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Comments & Discussion for Camel Audio Alchemy

Discussion
Discussion: Disabled
ariston
ariston
26 October 2013 at 8:56am

@rosko: Why do I get the feeling that you didn't spend a lot of time with Alchemy (or Absynth)? Almost everything you wrote is dead wrong. "The additive features" only seem good for "crunching up the sound"? That is wrong on so many levels I wouldn't even know where to begin to explain exactly how wrong it is. And as for being geared towards huge soundscapes and not good for leads and basses... again, doh.

There's a saying that a review tells more about the critic than it does about the object being reviewed. This review tells me that you have no idea what you're talking about.

Cubehog
Cubehog
26 October 2013 at 8:57pm

Rosko12, please be more patient and try to understand what these synths are. Both offer so much more than the regular subtractive synths. Thus they are complex environments. You discourage people to try these synths.

From a music listener's view I'd like to hear more creative sounds. These two synths can surely deliver and in the right hands they can be used for very organized sound design.

Zebra can also be reviewed. If I take it with humor than this can turn out to be quite funny.

Good luck.

plenz
plenz
29 October 2013 at 2:43am

This is the same "quality" of "review" as he did for Absynth.

User3333
User3333
29 October 2013 at 11:58am

Guys leaving aside the merit of the review how good is Alchemy against other VST synths over $200. Is it more similar to Absynth or Razor (or not)? If you had low latency with a MIDI controller keyboard would it compare well to the latest hardware synthesisers?

T-CM11
T-CM11
29 October 2013 at 12:20pm

Why don't you try the demo? Isn't there enough written here & elsewhere about it?

Which latest hardware synthesisers? The MS20 Mini? Korg Volca? Pulse2?

User3333
User3333
4 November 2013 at 2:34pm

T-CM I was comparing Alchemy with the recent Access Virus and Nord Lead 4.

T-CM11
T-CM11
4 November 2013 at 2:55pm

The Virus TI2 is not that recent anymore ;-)

Personally, I wouldn't get Alchemy based on it's VA sound. I would prefer the NL4 for that (not that I can afford one). But it can do so much more that the NL4 can't. I'd compare it more with a Roland V-Synth...

snigelx
snigelx
29 October 2013 at 4:03pm

@User3333 Watch these nice videos and make an informed buying decision (bonus, if you skim over them manual while demoing the synth). I do not think you will be the least disappointed.

Alchemy Tutorial Videos by Dan Worrall: http://www.youtube.com/watch?v=DodjQ9UUOmA&list=PL3C6594A994B13A64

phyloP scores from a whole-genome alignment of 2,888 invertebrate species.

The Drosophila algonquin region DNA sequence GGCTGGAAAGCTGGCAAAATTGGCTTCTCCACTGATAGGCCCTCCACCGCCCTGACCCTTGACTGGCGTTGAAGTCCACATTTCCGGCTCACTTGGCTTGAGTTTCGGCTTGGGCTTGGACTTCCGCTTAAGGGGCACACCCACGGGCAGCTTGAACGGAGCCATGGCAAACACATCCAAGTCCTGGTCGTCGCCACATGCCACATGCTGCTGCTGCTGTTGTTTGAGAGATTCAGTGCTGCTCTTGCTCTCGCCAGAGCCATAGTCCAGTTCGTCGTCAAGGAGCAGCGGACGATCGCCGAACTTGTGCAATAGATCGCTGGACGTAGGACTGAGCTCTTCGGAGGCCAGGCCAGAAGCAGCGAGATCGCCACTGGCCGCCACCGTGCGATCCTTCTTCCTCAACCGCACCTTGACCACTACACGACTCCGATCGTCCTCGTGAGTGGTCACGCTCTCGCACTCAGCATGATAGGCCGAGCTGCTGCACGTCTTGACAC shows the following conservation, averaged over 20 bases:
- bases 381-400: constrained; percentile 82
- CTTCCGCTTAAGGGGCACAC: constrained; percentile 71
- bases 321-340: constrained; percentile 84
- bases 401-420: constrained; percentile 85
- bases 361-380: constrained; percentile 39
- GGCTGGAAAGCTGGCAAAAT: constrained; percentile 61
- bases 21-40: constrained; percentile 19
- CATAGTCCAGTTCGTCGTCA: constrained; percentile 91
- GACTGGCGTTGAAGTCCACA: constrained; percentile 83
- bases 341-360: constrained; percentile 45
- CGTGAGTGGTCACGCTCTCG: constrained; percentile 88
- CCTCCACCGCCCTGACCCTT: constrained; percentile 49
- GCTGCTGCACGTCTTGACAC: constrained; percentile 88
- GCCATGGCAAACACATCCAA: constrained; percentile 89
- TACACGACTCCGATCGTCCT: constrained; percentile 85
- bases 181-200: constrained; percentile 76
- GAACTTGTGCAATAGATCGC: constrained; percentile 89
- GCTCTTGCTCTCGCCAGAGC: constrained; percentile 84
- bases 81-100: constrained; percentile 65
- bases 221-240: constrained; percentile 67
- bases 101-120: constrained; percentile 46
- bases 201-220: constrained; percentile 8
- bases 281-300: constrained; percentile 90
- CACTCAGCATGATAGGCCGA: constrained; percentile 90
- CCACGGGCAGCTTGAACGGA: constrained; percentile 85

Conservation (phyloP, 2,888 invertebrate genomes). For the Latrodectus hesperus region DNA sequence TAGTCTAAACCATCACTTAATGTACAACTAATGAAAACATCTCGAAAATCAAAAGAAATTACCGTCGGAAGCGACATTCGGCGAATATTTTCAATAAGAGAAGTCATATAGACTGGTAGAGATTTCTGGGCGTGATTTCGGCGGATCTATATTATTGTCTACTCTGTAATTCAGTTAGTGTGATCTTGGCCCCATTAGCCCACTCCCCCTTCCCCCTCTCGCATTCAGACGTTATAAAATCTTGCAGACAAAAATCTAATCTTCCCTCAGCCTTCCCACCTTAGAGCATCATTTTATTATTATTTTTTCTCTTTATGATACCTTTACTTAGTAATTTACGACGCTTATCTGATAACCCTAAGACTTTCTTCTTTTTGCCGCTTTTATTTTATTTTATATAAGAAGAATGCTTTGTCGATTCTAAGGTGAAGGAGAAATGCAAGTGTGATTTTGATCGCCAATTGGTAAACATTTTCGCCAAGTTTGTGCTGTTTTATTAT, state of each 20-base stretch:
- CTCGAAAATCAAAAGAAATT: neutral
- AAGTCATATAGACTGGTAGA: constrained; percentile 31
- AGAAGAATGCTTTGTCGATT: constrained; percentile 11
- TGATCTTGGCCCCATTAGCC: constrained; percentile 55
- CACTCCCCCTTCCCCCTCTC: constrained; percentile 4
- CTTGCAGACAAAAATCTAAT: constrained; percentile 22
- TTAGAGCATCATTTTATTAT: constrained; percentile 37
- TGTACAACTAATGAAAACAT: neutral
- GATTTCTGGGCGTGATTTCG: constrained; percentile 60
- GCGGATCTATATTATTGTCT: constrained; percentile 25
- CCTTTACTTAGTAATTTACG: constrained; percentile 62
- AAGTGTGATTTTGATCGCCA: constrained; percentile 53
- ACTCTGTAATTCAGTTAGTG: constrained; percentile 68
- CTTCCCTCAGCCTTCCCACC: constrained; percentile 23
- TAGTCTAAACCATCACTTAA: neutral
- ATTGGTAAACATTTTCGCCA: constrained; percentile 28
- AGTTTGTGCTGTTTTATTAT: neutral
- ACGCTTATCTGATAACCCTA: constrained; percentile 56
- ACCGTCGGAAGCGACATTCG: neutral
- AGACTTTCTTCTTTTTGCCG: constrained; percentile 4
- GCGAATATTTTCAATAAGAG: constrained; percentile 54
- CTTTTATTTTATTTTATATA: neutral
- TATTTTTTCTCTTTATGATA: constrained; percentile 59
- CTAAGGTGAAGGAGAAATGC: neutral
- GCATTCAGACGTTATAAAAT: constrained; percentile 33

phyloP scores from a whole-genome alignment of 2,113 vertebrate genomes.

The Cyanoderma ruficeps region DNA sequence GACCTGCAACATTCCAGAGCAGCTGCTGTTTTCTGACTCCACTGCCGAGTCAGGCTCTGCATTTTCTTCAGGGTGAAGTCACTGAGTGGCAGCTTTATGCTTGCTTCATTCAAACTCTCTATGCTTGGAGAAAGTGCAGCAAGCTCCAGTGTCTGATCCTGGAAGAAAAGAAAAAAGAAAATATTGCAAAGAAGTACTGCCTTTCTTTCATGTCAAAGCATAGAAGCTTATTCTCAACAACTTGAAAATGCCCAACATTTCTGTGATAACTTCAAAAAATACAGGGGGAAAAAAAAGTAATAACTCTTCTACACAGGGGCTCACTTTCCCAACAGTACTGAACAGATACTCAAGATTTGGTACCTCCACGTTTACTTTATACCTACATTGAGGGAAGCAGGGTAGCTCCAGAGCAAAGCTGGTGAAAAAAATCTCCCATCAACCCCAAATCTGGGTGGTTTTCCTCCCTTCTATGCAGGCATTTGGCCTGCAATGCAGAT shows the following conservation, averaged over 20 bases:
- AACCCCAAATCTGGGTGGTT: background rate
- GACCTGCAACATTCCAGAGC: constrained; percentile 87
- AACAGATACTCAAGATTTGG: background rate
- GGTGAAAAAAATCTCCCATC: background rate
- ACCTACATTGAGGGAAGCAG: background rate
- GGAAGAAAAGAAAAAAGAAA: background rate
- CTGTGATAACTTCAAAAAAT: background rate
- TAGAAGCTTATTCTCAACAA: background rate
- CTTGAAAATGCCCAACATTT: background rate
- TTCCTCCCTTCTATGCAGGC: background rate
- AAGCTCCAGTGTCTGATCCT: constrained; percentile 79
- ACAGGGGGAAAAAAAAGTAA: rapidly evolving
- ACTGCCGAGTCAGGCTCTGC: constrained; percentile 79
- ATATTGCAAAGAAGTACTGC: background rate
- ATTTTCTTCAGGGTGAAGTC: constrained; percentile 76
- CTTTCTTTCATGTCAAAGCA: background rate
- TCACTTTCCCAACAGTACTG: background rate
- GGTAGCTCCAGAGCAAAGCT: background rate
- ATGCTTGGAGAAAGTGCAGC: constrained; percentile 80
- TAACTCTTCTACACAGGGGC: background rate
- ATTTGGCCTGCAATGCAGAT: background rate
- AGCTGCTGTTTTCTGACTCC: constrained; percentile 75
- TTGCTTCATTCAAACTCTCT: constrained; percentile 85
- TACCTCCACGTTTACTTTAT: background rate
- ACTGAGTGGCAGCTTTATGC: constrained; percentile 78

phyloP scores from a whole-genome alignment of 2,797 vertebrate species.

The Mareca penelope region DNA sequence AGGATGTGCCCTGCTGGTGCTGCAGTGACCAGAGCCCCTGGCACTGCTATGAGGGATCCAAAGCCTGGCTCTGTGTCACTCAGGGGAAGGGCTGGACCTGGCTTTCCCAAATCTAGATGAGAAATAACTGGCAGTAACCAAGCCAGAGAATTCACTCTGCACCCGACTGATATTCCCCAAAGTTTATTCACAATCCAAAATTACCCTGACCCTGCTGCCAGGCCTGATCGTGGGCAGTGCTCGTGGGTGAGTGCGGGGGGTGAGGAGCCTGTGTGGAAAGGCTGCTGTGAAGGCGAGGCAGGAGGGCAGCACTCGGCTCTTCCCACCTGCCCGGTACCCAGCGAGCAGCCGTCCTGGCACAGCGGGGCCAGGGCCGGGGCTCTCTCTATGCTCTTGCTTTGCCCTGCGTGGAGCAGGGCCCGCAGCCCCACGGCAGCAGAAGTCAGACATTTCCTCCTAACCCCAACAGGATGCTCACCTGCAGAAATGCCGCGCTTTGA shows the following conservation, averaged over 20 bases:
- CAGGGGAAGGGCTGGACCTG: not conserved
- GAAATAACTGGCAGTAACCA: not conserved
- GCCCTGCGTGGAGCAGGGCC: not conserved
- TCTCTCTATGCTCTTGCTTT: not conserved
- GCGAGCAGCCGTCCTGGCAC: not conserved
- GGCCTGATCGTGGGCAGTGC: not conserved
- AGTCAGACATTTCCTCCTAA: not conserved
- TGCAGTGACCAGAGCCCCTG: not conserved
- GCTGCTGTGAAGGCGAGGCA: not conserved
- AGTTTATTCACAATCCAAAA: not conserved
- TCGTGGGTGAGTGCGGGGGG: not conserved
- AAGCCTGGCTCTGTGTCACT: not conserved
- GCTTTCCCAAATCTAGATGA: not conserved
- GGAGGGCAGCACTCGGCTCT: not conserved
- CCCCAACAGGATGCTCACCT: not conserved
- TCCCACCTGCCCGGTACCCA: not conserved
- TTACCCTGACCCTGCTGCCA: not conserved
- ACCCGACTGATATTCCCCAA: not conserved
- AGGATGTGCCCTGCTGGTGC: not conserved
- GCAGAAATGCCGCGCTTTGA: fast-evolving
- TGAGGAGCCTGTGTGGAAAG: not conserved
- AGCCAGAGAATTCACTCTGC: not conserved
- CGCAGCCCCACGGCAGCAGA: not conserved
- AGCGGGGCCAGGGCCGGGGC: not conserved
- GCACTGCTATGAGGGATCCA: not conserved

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SarahBellum
SarahBellum
29 October 2013 at 12:52pm

I tried out the demo's of Absynth, Omnisphere, and Alchemy - I bought Alchemy because it has the most scope and was also the best value for money. (Razor isn't in the same league as these three giants).

As a Rompler there are hundreds of presets to tweak, and cheap Soundbanks packs specific to particular genre's. It's a powerful 4-part multi-synth in it's own right with multiple Filters, LFO's, EG's, and Seq's etc so (if you know how to program) making your own sounds from scratch is a dream (a lot easier than Absynth). It's Virtual Analogue engine is brilliant for making classic authentic vintage sounds, and it has a great effects section.

But the winning features for me were being able to morph in real-time between 8 sub-presets with an X-Y pad (I use a nanopad 2), and being able to load Wavs and SFZ's and then resynthesise them (you can't do that in Omnisphere) - i use Chicken System Translator to convert SF2's, Kontakt banks and Sampletank banks to SFZ's, drop them in Alchemy and then take them to weird and wonderful places :)

Alchemy has replaced almost all of my other synths - try the demo for yourself and get the free Alchemy player (it also loads Wavs and SFZ's)

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slowdazzzle
slowdazzzle
31 October 2013 at 6:52pm

Where to begin ? :).....I tested Alchemy Demo, which I loved and have been using just the player with Camel Sound Libraries for now and plan to upgrade soon. I can make almost any sound, style, effect with just the player and it's various ways to morph the sound, better than a lot of synths I own. The full synth is a universe of possibilities no other synth can offer. I might add that Alchemy also includes CamelP.hat and CamelSpace..!! Right now Groove3 training tutorials site is offering one on Alchemy by Lawrence Holcomb for $30, ( recently on sale for $10 ) which is fantastic as are all their tutorials. Camel Audio has superb customer service, often directly from the sound designers themselves, within a day or less. I recommend highly Alchemy and Camel Audio to anyone interested in creating fine synhesized sounds.